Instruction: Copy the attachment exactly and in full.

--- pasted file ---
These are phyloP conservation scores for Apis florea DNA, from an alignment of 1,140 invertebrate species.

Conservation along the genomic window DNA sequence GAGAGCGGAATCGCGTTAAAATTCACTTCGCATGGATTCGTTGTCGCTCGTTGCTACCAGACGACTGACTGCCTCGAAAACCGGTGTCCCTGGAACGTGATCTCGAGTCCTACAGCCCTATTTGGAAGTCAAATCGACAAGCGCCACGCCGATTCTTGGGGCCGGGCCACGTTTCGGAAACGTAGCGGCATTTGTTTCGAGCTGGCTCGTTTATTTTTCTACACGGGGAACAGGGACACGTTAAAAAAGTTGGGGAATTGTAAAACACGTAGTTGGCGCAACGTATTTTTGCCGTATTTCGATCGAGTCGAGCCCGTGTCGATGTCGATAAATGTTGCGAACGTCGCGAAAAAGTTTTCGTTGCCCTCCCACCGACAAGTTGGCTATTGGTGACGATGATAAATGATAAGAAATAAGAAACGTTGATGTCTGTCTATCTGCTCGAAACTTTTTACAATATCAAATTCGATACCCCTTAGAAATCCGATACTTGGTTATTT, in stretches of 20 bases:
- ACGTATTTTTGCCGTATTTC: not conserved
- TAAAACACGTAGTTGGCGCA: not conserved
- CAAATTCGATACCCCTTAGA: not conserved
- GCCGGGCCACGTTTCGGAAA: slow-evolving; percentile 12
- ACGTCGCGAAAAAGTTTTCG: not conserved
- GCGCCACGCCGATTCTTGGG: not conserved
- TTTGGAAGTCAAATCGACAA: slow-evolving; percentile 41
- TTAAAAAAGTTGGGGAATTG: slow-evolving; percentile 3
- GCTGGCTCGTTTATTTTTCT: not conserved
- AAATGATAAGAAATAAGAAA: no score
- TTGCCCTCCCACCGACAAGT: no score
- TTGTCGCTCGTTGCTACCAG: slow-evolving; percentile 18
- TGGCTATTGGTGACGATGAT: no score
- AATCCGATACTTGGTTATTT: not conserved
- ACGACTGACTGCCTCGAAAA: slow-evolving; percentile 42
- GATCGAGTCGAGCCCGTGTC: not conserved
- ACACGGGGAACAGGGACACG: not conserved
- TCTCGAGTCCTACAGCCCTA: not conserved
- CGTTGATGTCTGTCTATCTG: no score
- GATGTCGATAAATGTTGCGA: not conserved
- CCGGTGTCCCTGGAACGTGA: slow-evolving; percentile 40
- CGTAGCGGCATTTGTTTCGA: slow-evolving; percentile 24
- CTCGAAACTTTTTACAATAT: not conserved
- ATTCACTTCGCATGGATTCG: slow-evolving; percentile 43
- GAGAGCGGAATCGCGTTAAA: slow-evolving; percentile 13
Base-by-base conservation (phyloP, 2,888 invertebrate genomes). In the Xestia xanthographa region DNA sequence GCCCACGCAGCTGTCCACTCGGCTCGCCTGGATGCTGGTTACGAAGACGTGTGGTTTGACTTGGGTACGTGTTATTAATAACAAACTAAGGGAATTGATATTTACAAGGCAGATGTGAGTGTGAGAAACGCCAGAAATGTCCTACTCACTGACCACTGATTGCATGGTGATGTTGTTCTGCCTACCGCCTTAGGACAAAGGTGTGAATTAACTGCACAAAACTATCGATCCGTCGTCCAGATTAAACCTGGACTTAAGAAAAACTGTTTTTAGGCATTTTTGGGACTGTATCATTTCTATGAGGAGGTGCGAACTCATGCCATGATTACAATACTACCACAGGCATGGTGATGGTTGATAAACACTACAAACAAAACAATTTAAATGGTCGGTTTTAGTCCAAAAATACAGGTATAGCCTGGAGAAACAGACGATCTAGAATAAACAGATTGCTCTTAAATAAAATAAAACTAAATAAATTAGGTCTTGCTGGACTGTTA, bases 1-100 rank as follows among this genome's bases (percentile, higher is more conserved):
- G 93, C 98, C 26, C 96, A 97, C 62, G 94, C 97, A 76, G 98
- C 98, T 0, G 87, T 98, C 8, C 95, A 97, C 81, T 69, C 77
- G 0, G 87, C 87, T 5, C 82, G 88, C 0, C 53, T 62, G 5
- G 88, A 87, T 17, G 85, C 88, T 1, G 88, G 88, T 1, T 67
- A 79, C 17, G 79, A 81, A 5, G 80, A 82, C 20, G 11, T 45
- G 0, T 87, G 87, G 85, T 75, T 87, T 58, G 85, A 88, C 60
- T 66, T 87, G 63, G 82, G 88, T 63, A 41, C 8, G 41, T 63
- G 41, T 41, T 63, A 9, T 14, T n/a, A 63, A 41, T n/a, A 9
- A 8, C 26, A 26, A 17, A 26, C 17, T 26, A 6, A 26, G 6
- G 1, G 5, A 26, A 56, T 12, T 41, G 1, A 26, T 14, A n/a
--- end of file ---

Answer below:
These are phyloP conservation scores for Apis florea DNA, from an alignment of 1,140 invertebrate species.

Conservation along the genomic window DNA sequence GAGAGCGGAATCGCGTTAAAATTCACTTCGCATGGATTCGTTGTCGCTCGTTGCTACCAGACGACTGACTGCCTCGAAAACCGGTGTCCCTGGAACGTGATCTCGAGTCCTACAGCCCTATTTGGAAGTCAAATCGACAAGCGCCACGCCGATTCTTGGGGCCGGGCCACGTTTCGGAAACGTAGCGGCATTTGTTTCGAGCTGGCTCGTTTATTTTTCTACACGGGGAACAGGGACACGTTAAAAAAGTTGGGGAATTGTAAAACACGTAGTTGGCGCAACGTATTTTTGCCGTATTTCGATCGAGTCGAGCCCGTGTCGATGTCGATAAATGTTGCGAACGTCGCGAAAAAGTTTTCGTTGCCCTCCCACCGACAAGTTGGCTATTGGTGACGATGATAAATGATAAGAAATAAGAAACGTTGATGTCTGTCTATCTGCTCGAAACTTTTTACAATATCAAATTCGATACCCCTTAGAAATCCGATACTTGGTTATTT, in stretches of 20 bases:
- ACGTATTTTTGCCGTATTTC: not conserved
- TAAAACACGTAGTTGGCGCA: not conserved
- CAAATTCGATACCCCTTAGA: not conserved
- GCCGGGCCACGTTTCGGAAA: slow-evolving; percentile 12
- ACGTCGCGAAAAAGTTTTCG: not conserved
- GCGCCACGCCGATTCTTGGG: not conserved
- TTTGGAAGTCAAATCGACAA: slow-evolving; percentile 41
- TTAAAAAAGTTGGGGAATTG: slow-evolving; percentile 3
- GCTGGCTCGTTTATTTTTCT: not conserved
- AAATGATAAGAAATAAGAAA: no score
- TTGCCCTCCCACCGACAAGT: no score
- TTGTCGCTCGTTGCTACCAG: slow-evolving; percentile 18
- TGGCTATTGGTGACGATGAT: no score
- AATCCGATACTTGGTTATTT: not conserved
- ACGACTGACTGCCTCGAAAA: slow-evolving; percentile 42
- GATCGAGTCGAGCCCGTGTC: not conserved
- ACACGGGGAACAGGGACACG: not conserved
- TCTCGAGTCCTACAGCCCTA: not conserved
- CGTTGATGTCTGTCTATCTG: no score
- GATGTCGATAAATGTTGCGA: not conserved
- CCGGTGTCCCTGGAACGTGA: slow-evolving; percentile 40
- CGTAGCGGCATTTGTTTCGA: slow-evolving; percentile 24
- CTCGAAACTTTTTACAATAT: not conserved
- ATTCACTTCGCATGGATTCG: slow-evolving; percentile 43
- GAGAGCGGAATCGCGTTAAA: slow-evolving; percentile 13
Base-by-base conservation (phyloP, 2,888 invertebrate genomes). In the Xestia xanthographa region DNA sequence GCCCACGCAGCTGTCCACTCGGCTCGCCTGGATGCTGGTTACGAAGACGTGTGGTTTGACTTGGGTACGTGTTATTAATAACAAACTAAGGGAATTGATATTTACAAGGCAGATGTGAGTGTGAGAAACGCCAGAAATGTCCTACTCACTGACCACTGATTGCATGGTGATGTTGTTCTGCCTACCGCCTTAGGACAAAGGTGTGAATTAACTGCACAAAACTATCGATCCGTCGTCCAGATTAAACCTGGACTTAAGAAAAACTGTTTTTAGGCATTTTTGGGACTGTATCATTTCTATGAGGAGGTGCGAACTCATGCCATGATTACAATACTACCACAGGCATGGTGATGGTTGATAAACACTACAAACAAAACAATTTAAATGGTCGGTTTTAGTCCAAAAATACAGGTATAGCCTGGAGAAACAGACGATCTAGAATAAACAGATTGCTCTTAAATAAAATAAAACTAAATAAATTAGGTCTTGCTGGACTGTTA, bases 1-100 rank as follows among this genome's bases (percentile, higher is more conserved):
- G 93, C 98, C 26, C 96, A 97, C 62, G 94, C 97, A 76, G 98
- C 98, T 0, G 87, T 98, C 8, C 95, A 97, C 81, T 69, C 77
- G 0, G 87, C 87, T 5, C 82, G 88, C 0, C 53, T 62, G 5
- G 88, A 87, T 17, G 85, C 88, T 1, G 88, G 88, T 1, T 67
- A 79, C 17, G 79, A 81, A 5, G 80, A 82, C 20, G 11, T 45
- G 0, T 87, G 87, G 85, T 75, T 87, T 58, G 85, A 88, C 60
- T 66, T 87, G 63, G 82, G 88, T 63, A 41, C 8, G 41, T 63
- G 41, T 41, T 63, A 9, T 14, T n/a, A 63, A 41, T n/a, A 9
- A 8, C 26, A 26, A 17, A 26, C 17, T 26, A 6, A 26, G 6
- G 1, G 5, A 26, A 56, T 12, T 41, G 1, A 26, T 14, A n/a